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Embersby Sándor Márai
Synopses & Reviews
The rediscovery of a masterpiece of Central European literature originally published in Budapest in 1942 and unknown to modern readers until last year. An extraordinary novel about a triangular relationship, about love, friendship, and fidelity, about betrayal, pride, and true nobility.
In a castle at the foot of the Carpathian Mountains, an old aristocrat waits to greet the friend he has not seen for forty-one years. In the course of this one night, from dinner until dawn, the two men will fight a duel of words and silences, of stories, of accusations and evasions, that will encompass their entire lives and that of a third person, missing from the candlelit dining hall the now dead chatelaine of the castle. The last time the three of them sat together was in this room, after a stag hunt in the forest. The year was 1900. No game was shot that day, but the reverberations were cataclysmic. And the time of reckoning has finally arrived.
Already a great international best-seller, Embers is a magnificent addition to world literature in the English language.
"Questions of honor, truth, and friendship are entertained here, and though the novel inevitably has an old-fashioned feel, the questions it raises are timeless." Library Journal
"A novel that pares all superfluous detail away from plot and character to achieve maximum tension. Hemingway goes Habsburg!" Stadtzeitung Wien
"Márai is in the almost unique position of having attained posthumous best-sellerdom (in country after country) because he distills plot and description to a magic essence of atmosphere, empathy and narrative tension that no European writer has achieved since Joseph Roth." Berthier Zeitung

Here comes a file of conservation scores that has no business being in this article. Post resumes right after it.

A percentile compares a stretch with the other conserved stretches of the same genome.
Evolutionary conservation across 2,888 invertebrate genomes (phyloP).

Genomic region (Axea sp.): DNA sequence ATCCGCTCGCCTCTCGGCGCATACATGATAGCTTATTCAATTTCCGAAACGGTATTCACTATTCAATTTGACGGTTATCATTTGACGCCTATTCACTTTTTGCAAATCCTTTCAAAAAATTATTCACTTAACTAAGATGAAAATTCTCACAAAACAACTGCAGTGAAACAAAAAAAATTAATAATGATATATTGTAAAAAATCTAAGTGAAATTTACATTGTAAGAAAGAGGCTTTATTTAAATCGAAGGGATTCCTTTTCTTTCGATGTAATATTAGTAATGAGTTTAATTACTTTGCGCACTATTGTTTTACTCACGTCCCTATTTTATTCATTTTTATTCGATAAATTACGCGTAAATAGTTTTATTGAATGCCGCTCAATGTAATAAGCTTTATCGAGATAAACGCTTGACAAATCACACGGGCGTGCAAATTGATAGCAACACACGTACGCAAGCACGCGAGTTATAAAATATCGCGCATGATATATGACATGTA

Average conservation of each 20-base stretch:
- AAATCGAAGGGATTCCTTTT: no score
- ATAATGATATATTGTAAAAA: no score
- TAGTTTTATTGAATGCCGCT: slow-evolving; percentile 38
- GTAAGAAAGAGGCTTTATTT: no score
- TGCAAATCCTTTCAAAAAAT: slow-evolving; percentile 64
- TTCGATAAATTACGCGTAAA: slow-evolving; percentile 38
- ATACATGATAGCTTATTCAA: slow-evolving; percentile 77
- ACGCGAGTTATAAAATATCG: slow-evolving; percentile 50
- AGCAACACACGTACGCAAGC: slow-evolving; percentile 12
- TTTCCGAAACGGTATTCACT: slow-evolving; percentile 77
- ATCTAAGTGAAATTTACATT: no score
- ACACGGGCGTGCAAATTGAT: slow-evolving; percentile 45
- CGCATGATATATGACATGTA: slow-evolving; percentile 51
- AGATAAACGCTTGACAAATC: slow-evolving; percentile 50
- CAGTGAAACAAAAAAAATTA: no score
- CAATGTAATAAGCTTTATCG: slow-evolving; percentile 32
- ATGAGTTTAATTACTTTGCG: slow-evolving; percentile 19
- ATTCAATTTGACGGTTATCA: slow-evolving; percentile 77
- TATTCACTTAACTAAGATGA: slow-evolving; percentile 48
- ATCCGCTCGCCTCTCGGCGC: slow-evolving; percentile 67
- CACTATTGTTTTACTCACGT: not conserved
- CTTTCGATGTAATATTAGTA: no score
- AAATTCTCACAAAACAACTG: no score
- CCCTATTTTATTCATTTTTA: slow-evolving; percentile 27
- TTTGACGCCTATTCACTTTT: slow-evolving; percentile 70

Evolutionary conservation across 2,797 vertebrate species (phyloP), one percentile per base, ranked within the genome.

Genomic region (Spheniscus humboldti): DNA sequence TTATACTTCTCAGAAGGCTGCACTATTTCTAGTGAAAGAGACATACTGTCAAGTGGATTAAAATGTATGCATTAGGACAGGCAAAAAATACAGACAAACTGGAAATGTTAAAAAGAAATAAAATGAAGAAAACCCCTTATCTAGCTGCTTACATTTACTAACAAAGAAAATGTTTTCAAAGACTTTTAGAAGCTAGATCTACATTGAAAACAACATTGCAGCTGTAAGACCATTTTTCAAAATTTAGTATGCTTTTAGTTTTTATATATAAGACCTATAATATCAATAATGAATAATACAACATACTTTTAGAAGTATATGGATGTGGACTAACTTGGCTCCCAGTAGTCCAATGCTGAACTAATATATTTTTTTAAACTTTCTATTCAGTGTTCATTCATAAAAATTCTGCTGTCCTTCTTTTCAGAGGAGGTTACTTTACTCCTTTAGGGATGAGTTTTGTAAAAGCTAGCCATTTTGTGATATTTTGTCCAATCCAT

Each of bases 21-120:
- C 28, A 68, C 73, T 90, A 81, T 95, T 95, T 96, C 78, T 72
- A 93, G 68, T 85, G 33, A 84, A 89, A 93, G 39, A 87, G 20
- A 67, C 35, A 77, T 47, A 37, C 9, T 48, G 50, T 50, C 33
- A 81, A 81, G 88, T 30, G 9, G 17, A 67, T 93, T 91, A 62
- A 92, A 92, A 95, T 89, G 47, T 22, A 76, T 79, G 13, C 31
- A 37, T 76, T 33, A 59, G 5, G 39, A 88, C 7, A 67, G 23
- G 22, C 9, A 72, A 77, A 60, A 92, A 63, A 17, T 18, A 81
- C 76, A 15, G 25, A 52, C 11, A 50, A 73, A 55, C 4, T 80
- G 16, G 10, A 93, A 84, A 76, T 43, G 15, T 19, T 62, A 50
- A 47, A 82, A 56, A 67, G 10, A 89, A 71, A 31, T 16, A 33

In an evocative novel originally published in Europe 1942, an elderly aristocrat and a friend he has not seen in more than forty years engage in a duel of words, stories, accusations, and evasions that encompass their entire lives and that of a third person, the late chatelaine of the castle. Reprint. 75,000 first printing.
Following a forty-one year separation, two men reunite in a castle at the foot of the Carpathian Mountains to share stories and accusations touching on their lives and that of a third person, the now-dead lady of the castle.
About the Author
Sándor Márai was born in Kassa, in the Austro-Hungarian Empire, in 1900. He rose to fame as one of the leading literary novelists in Hungary in the 1930s. Profoundly antifascist, he survived World War II, but persecution by the Communists drove him from the country in 1948, first to Italy and then to the United States. Márai committed suicide in San Diego in 1989. He is the author of a significant body of work, which Knopf is translating into English.
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